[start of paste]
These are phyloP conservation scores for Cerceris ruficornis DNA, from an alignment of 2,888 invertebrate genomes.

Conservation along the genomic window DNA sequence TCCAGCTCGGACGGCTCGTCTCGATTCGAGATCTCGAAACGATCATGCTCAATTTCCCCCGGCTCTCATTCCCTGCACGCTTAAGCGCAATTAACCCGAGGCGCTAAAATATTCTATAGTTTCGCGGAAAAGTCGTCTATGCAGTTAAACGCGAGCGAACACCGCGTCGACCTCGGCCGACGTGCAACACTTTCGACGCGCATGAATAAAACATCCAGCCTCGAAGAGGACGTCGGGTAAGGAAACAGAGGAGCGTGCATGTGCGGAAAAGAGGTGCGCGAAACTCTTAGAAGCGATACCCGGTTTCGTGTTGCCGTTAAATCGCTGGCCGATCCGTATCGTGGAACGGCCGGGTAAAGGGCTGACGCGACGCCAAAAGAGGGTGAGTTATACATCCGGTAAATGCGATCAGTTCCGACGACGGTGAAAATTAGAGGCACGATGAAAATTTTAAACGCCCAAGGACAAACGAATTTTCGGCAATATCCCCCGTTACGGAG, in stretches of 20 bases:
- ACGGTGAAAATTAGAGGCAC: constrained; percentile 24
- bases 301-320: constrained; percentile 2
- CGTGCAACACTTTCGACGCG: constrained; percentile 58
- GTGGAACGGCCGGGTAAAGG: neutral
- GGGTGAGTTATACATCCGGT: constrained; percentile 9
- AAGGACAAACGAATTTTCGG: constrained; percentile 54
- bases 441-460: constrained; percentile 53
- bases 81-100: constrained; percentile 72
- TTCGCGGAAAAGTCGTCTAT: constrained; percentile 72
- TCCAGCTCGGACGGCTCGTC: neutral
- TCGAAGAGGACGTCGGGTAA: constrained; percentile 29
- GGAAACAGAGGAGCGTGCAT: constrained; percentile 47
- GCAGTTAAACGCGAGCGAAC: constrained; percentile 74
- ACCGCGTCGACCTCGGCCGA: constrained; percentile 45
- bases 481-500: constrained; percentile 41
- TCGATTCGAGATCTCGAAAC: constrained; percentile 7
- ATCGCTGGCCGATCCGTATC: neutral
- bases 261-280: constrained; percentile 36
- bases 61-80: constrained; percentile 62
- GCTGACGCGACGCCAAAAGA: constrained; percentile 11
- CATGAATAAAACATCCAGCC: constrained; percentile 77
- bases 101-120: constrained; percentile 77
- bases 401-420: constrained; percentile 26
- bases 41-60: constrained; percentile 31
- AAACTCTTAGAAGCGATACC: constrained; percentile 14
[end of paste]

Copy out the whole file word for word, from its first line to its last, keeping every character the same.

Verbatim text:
These are phyloP conservation scores for Cerceris ruficornis DNA, from an alignment of 2,888 invertebrate genomes.

Conservation along the genomic window DNA sequence TCCAGCTCGGACGGCTCGTCTCGATTCGAGATCTCGAAACGATCATGCTCAATTTCCCCCGGCTCTCATTCCCTGCACGCTTAAGCGCAATTAACCCGAGGCGCTAAAATATTCTATAGTTTCGCGGAAAAGTCGTCTATGCAGTTAAACGCGAGCGAACACCGCGTCGACCTCGGCCGACGTGCAACACTTTCGACGCGCATGAATAAAACATCCAGCCTCGAAGAGGACGTCGGGTAAGGAAACAGAGGAGCGTGCATGTGCGGAAAAGAGGTGCGCGAAACTCTTAGAAGCGATACCCGGTTTCGTGTTGCCGTTAAATCGCTGGCCGATCCGTATCGTGGAACGGCCGGGTAAAGGGCTGACGCGACGCCAAAAGAGGGTGAGTTATACATCCGGTAAATGCGATCAGTTCCGACGACGGTGAAAATTAGAGGCACGATGAAAATTTTAAACGCCCAAGGACAAACGAATTTTCGGCAATATCCCCCGTTACGGAG, in stretches of 20 bases:
- ACGGTGAAAATTAGAGGCAC: constrained; percentile 24
- bases 301-320: constrained; percentile 2
- CGTGCAACACTTTCGACGCG: constrained; percentile 58
- GTGGAACGGCCGGGTAAAGG: neutral
- GGGTGAGTTATACATCCGGT: constrained; percentile 9
- AAGGACAAACGAATTTTCGG: constrained; percentile 54
- bases 441-460: constrained; percentile 53
- bases 81-100: constrained; percentile 72
- TTCGCGGAAAAGTCGTCTAT: constrained; percentile 72
- TCCAGCTCGGACGGCTCGTC: neutral
- TCGAAGAGGACGTCGGGTAA: constrained; percentile 29
- GGAAACAGAGGAGCGTGCAT: constrained; percentile 47
- GCAGTTAAACGCGAGCGAAC: constrained; percentile 74
- ACCGCGTCGACCTCGGCCGA: constrained; percentile 45
- bases 481-500: constrained; percentile 41
- TCGATTCGAGATCTCGAAAC: constrained; percentile 7
- ATCGCTGGCCGATCCGTATC: neutral
- bases 261-280: constrained; percentile 36
- bases 61-80: constrained; percentile 62
- GCTGACGCGACGCCAAAAGA: constrained; percentile 11
- CATGAATAAAACATCCAGCC: constrained; percentile 77
- bases 101-120: constrained; percentile 77
- bases 401-420: constrained; percentile 26
- bases 41-60: constrained; percentile 31
- AAACTCTTAGAAGCGATACC: constrained; percentile 14